The Long Goodbye – Part 2

By Will

In Part 1, I talked about the weeks leading up to our departure from Ngoro. Here we start with our departure to Surabaya on June 11, which, like our two years here, was filled with surprises.

The day before we left, we received several visitors at our house and then we made the rounds in our village. We finished packing around 1am and crashed to get about 4 hours of sleep.

June 11 – Amy’s School Takes Her to Surabaya

Amy left for Surabaya around 8am and was joined by her counterparts, her principal and the vice principals from her school.

Their plan was to go up to Surabaya early and then jalan-jalan (or, hangout) until my school arrived at the hotel. Once in the car, Amy discovered that they were going to Radio Suara Surabaya, a popular news radio station broadcast around Surabaya and parts of East Java, to join the celebration of the station’s 31st anniversary. Amy and I had been interviewed by station 18 months ago because one of the journalists is somehow related to our host family. So, it was no surprise that she was again interviewed and broadcasted to the millions of listeners. While there, Amy also bumped into the American Consulate General who we had befriended during our time here which just added to the surreal nature of the day.

After a few hours there, they left to bring Amy to the hotel where all exiting Peace Corps Volunteers were staying in Surabaya. After my school dropped me off, we went upstairs with Amy’s teachers and spent a few more minutes in the hotel lobby.

All the folks from Amy’s school then left, except for Bu Kis who stayed behind. Her family was driving up to Surabaya to see us one more time so we killed time by taking her to our favorite coffee shop and treating her to her first cappuccino. Once the rest of her family arrived, we all went to McDonald’s. Amy and I felt conflicted about introducing them to one of the worst parts of American culture, but they enjoyed the experience of what is considered a luxury here.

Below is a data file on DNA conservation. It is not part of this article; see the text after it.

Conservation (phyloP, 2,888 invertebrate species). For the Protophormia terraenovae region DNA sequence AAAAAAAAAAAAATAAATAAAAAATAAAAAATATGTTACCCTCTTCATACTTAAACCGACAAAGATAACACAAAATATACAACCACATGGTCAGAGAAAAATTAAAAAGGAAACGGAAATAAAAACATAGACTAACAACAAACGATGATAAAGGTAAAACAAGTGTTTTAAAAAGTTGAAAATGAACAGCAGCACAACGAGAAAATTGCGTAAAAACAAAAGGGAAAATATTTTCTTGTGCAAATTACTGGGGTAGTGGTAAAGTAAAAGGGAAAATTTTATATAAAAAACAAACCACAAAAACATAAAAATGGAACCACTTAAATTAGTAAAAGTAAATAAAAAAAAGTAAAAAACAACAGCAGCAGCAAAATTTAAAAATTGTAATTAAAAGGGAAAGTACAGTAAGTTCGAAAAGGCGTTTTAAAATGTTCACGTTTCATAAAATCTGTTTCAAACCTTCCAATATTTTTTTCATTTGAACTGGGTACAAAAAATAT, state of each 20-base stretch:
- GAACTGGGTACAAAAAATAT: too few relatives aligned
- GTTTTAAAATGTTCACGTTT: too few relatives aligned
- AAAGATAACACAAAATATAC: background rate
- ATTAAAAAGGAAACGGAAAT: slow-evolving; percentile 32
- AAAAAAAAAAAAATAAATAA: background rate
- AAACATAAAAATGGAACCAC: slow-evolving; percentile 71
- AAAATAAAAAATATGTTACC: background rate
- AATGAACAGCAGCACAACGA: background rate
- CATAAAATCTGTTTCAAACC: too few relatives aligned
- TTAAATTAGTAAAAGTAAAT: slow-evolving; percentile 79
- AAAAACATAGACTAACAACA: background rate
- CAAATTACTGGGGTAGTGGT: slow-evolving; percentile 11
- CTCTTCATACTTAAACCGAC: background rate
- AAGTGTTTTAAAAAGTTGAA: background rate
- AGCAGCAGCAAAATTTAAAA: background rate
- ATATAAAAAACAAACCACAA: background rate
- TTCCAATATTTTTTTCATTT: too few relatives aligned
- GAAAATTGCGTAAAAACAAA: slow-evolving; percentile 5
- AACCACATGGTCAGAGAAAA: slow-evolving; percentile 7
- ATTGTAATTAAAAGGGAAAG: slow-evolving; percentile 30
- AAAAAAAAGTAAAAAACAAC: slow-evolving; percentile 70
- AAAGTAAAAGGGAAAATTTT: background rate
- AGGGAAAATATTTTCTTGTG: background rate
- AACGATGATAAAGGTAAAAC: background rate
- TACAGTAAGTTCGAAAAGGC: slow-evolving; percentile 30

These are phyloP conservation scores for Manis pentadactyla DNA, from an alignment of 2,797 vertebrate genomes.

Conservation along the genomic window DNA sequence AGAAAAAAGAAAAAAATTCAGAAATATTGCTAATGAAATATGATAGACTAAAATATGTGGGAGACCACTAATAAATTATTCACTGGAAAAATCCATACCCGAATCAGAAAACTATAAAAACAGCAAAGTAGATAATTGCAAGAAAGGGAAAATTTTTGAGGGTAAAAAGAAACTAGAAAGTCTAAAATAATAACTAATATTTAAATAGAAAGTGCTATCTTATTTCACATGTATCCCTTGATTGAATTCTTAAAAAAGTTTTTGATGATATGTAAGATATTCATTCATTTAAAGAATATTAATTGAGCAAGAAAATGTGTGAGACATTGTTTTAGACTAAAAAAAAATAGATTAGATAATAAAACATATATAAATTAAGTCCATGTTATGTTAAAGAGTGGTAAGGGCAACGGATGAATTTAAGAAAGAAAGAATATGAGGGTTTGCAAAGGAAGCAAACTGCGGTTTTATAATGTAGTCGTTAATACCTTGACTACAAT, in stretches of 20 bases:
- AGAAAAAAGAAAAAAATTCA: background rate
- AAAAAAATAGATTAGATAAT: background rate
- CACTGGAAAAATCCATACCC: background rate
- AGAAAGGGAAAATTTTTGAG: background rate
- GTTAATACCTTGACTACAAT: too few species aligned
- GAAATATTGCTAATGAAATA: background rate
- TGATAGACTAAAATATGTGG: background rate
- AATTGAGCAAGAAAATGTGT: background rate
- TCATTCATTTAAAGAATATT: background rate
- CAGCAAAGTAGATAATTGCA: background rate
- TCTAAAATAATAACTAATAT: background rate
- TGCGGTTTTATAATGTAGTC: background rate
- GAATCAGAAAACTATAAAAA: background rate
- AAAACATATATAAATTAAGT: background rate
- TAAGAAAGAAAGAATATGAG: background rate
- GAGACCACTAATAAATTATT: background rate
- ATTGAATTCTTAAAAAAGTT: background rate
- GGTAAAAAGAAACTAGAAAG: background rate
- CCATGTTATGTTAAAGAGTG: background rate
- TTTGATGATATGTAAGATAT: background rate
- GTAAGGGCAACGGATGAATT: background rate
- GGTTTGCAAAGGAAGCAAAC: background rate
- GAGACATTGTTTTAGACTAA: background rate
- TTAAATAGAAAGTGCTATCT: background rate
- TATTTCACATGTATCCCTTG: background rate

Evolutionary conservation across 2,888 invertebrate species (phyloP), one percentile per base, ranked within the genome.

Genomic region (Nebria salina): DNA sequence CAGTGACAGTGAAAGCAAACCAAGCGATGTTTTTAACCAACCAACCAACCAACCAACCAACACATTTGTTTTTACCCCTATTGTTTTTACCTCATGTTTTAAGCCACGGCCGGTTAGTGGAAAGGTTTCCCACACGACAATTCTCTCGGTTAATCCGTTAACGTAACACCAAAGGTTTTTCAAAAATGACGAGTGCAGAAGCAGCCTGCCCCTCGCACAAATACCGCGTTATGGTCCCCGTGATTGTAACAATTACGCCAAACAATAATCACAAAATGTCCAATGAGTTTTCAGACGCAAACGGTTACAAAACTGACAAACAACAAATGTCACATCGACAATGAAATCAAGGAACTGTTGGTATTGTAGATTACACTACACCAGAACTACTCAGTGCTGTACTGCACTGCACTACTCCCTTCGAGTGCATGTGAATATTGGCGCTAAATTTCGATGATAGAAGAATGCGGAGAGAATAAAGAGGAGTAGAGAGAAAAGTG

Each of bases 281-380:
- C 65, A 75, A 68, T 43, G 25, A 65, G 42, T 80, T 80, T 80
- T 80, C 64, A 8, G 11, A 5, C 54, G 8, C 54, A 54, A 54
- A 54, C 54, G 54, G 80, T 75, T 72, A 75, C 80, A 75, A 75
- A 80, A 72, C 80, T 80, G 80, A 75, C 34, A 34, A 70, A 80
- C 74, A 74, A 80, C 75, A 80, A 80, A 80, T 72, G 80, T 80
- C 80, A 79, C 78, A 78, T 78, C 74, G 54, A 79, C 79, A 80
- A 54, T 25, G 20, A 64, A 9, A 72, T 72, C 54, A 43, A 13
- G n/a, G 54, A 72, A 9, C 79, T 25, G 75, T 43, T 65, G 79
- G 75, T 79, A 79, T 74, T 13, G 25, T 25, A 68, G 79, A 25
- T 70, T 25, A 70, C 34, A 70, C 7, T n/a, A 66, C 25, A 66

It was a really fun afternoon, so much fun that the goodbyes weren’t tearful, but happy. After spending so much time with this family over the past two years, we don’t even question that we will see them again down the road.

June 11 – Will’s School Takes Him to Surabaya

Pak Eko picked me up at 6:45am to take our bags to school. Why did Amy’s bags come with us? Because my school rented a bus, with plenty of luggage space, so everyone could accompany me to Surabaya! The school had arranged for a lunch and ceremony (for me and the retiring teachers) at a restaurant outside of Surabaya, so we made a day of it.

Before leaving, I was first able to make the rounds at school and say goodbye to the students one last time. It was hard and sad and I won’t forget those last moments with the students who I had taught for two years. The bell then rang, signaling that classes were finished, the students could go home and the bus was leaving for Surabaya.

We boarded the bus and took off. As is the norm here, as soon as the bus got moving, the karaoke started. I was happy to oblige in singing (badly) one last time. We stopped for the lunch and ceremony, which was really nice. All of the school leaders spoke about the retiring teachers and me. Then my first counterpart, Pak Eko, gave a speech about me which was so nice and touching. He talked about how uncomfortable things were when I first arrived, as we were both nervous and didn’t know what to expect. But then, our friendship formed.

Next the teachers all hugged and shook hands with us, wishing me luck in my travels and wishing the other teachers luck with their retirement. We were presented gifts, which for me included batik from the school and traditional Javanese shadow puppets from my close friends. I still can’t believe how nice the gifts are.